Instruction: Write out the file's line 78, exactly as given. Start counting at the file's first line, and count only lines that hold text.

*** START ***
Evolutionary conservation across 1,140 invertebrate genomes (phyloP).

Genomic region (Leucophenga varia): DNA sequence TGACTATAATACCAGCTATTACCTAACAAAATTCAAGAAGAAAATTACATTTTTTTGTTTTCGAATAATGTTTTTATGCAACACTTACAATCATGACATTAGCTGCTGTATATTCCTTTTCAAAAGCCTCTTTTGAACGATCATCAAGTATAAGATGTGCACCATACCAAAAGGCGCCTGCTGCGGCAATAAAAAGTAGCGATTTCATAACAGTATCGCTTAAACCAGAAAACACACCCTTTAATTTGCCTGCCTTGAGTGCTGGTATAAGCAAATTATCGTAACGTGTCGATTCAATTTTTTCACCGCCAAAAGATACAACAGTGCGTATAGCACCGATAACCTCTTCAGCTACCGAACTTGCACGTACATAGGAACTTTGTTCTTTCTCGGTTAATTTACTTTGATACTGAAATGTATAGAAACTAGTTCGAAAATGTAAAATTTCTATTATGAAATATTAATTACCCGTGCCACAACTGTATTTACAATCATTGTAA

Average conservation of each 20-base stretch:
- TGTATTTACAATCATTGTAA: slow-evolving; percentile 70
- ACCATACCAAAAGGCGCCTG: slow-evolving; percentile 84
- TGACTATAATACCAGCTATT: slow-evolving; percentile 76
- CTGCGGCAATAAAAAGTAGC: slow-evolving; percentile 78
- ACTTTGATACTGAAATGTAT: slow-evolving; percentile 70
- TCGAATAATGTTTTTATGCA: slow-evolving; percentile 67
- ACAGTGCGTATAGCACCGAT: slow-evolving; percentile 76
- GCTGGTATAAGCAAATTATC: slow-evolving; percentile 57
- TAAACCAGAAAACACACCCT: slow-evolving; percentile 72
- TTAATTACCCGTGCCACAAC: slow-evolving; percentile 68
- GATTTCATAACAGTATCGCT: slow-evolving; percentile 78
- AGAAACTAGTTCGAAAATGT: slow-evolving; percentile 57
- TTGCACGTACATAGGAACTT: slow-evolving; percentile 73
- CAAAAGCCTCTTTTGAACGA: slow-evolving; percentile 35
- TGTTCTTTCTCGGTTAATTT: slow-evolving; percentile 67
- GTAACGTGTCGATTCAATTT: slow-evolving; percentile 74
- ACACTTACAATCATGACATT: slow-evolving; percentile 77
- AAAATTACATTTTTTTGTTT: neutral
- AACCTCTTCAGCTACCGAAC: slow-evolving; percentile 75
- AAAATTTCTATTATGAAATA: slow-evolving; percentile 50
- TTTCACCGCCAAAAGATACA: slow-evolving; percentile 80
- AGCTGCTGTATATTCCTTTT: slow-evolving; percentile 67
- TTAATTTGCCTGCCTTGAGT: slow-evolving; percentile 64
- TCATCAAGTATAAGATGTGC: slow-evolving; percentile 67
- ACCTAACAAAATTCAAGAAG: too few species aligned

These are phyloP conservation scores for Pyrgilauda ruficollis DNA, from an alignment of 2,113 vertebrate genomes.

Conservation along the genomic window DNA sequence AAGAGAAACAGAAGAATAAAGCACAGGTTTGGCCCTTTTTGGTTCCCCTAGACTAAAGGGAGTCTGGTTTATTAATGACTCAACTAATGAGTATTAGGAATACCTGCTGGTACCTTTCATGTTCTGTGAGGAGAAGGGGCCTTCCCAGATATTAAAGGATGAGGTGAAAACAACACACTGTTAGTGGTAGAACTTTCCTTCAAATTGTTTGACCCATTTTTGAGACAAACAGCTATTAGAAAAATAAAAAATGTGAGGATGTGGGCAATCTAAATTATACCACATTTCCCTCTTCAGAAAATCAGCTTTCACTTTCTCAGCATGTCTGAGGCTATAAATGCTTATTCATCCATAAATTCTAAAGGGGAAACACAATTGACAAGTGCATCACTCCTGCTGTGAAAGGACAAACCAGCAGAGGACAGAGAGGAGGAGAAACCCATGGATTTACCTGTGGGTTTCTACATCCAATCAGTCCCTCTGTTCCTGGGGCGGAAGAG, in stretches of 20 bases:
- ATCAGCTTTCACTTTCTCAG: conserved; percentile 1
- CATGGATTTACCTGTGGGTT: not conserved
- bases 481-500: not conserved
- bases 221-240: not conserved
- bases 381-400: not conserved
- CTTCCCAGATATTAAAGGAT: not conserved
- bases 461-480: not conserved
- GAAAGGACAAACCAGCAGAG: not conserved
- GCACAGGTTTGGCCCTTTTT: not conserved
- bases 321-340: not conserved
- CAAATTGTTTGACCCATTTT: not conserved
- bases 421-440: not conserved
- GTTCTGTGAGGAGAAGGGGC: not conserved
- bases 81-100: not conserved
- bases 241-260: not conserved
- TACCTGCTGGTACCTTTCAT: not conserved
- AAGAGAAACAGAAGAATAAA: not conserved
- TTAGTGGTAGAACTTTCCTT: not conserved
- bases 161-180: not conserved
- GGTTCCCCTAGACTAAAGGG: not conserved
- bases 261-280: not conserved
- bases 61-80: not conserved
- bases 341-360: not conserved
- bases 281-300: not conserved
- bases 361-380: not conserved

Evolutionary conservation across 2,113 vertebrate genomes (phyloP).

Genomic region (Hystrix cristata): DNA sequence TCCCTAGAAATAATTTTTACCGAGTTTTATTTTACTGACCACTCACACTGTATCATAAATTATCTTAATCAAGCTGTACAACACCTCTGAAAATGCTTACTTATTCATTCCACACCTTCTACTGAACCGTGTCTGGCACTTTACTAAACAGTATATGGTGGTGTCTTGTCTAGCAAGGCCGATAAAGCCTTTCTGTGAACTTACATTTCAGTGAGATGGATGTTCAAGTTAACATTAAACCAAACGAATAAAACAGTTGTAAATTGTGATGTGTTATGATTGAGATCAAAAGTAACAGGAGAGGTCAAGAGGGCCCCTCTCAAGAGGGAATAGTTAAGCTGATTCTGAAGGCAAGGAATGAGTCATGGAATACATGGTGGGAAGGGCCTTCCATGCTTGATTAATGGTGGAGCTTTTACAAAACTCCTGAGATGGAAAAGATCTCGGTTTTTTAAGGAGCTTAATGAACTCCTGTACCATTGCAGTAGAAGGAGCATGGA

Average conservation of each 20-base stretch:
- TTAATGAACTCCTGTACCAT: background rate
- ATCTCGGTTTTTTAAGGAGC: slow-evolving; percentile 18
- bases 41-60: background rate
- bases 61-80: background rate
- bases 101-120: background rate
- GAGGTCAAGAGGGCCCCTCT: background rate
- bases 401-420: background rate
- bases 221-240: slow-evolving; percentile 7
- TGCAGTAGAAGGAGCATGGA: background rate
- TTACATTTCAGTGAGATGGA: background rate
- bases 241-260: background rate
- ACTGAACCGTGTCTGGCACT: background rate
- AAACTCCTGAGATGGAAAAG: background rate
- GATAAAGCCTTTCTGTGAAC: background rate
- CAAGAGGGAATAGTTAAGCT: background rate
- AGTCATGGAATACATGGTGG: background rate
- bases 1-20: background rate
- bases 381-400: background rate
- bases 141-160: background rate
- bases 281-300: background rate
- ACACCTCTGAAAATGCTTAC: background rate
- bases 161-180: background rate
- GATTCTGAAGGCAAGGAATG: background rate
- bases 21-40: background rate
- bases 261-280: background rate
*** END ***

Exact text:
- bases 281-300: background rate